Posted Jan 24, 2023, 6:54 PMUpdated on Jan 24, 2023 at 7:38 PM
Union strategies are being refined within the SNCF. On Tuesday, the CFDT railway workers decided to stick to the national inter-union call to “grow the popular movement on January 31”, during the second day of strikes and demonstrations against the pension reform. Their colleagues from Unsa too.
The CGT federation and Sud-Rail have decided, on the other hand, to call without delay for two consecutive days of strikes on February 7 and 8 and “to consider the strike renewable by periods of 24 hours from mid-February”. Referring to a schedule “adaptable according to the interprofessional calendar”, the two protesting unions, in the majority at the SNCF, explain in their press release that they want to “raise the balance of power”. But we can note that they were careful not to choose a weekend of great departure for the winter holidays, which will start on the evening of Friday February 4 and will last until March 5.
Avoid blowing on the embers
How far will they be followed by the railway workers? In any case, this should fuel the debate on the minimum service relaunched at Christmas by the movement of SNCF controllers carried out outside union channels. The Head of State asked Elisabeth Borne to reflect on “the establishment of a framework to ensure the continuity of public services in all circumstances”. The subject remains on the agenda.
The government is aware of the need to avoid blowing on the embers, whereas on January 19, the strike was important but not as massive as in other periods. Asked about the subject on Tuesday morning, the Minister of Transport, Clément Beaune, therefore took great care to emphasize that “it is better to let the pension reform pass to have a peaceful dialogue”. But in line with his previous speeches, he nevertheless traced avenues for development.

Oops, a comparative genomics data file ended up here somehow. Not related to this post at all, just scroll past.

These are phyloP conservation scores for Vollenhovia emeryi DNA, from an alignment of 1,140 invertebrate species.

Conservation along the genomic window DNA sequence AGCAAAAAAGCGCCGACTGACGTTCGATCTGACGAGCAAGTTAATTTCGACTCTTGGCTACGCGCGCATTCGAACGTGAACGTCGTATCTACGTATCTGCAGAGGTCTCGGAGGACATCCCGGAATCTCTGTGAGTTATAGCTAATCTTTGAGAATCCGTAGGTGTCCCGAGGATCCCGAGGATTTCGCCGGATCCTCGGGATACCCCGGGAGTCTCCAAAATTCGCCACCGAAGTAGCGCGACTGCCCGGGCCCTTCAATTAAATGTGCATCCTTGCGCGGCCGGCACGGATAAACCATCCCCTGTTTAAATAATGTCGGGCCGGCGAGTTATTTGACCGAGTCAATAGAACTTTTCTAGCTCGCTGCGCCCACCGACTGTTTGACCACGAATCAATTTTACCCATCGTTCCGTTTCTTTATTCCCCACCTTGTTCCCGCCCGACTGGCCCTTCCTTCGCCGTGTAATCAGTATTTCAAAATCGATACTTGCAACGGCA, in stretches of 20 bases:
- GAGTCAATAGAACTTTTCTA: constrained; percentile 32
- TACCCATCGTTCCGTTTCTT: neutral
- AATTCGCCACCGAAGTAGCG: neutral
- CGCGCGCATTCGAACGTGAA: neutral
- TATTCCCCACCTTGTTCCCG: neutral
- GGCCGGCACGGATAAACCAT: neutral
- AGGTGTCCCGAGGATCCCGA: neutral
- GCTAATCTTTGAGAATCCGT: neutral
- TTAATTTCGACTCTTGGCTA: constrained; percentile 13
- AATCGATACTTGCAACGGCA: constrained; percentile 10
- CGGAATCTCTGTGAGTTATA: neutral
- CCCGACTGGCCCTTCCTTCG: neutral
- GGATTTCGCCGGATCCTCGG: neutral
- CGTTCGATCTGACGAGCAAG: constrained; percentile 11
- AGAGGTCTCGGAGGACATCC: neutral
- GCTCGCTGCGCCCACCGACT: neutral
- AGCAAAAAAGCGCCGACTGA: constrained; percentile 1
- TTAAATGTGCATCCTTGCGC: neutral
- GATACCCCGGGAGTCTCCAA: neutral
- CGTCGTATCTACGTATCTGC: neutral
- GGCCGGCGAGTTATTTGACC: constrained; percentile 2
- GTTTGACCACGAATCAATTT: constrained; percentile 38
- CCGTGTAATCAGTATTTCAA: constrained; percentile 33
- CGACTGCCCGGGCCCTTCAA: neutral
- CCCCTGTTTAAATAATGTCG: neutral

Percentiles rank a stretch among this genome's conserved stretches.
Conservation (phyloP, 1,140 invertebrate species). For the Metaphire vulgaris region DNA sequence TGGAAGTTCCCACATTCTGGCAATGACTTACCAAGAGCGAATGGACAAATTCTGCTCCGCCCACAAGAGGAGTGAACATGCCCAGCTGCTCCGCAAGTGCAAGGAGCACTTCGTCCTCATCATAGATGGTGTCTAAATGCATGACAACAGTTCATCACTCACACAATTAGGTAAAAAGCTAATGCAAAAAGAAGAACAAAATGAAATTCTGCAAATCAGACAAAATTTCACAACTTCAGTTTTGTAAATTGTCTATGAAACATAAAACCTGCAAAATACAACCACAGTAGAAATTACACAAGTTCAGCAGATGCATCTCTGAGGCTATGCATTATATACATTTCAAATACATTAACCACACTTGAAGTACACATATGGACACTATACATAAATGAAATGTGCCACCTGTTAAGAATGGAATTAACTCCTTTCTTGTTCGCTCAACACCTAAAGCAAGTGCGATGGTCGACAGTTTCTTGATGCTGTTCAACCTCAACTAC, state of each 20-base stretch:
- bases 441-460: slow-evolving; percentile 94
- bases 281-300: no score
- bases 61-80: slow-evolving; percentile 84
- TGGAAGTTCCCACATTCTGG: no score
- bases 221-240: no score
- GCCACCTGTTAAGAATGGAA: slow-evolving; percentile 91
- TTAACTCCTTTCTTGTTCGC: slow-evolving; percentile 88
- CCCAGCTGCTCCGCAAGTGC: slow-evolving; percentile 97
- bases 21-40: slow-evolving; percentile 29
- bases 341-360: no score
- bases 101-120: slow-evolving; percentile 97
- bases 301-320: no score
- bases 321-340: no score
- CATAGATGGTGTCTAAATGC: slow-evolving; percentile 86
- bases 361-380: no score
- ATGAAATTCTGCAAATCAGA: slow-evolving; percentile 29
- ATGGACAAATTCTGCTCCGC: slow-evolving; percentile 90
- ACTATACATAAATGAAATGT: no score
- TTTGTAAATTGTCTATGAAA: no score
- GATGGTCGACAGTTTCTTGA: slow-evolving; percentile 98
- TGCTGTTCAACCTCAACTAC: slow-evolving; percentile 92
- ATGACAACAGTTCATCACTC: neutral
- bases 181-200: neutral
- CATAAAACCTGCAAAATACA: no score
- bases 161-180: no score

“Greater lead times”
Again excluding the weapon from the requisitions, “last resort when you have a deadlock situation which threatens the vital functioning of the country”, Clément Beaune immediately swept away the proposal of the LR senators for a minimum service obligation of 30% “Even when you have very big strikes, like […] at Christmas, you almost always have more than 50% service. »
He, on the other hand, mentioned a track concerning the system put in place by the law of 2007 on the continuity of the public service which allows “anticipation” of the follow-up of the strike “to put in place solutions”. Public transport workers must notify 48 hours in advance if they will be on strike. It “would perhaps require a little longer anticipation times”, estimated the minister, referring to the extension also of the authorizations of personnel who can replace the strikers.
Clément Beaune also returned to the example of Italy where railway strikes are prohibited “during rush hours, holidays and those of great departure”. He found it “interesting” but he also pointed out that among our neighbors, it was settled by “social dialogue”.
Would this be possible in France? The question is not only political, it is also legal. The government has not yet mentioned the prospect of a law but if the subject can be the subject of social dialogue, not sure that an agreement is enough. The adoption of the law on the continuity of public service had given rise to important debates on the comparative constitutional value of the rights to strike, freedom to come and go or freedom of enterprise.
The Minister did not return to the subject of “dormant notices”, these notices constantly renewed, a contested practice on which the collective of controllers had relied at the end of 2022 and which justice recognized as valid. The SNCF went up to the Court of Cassation on the subject and lost.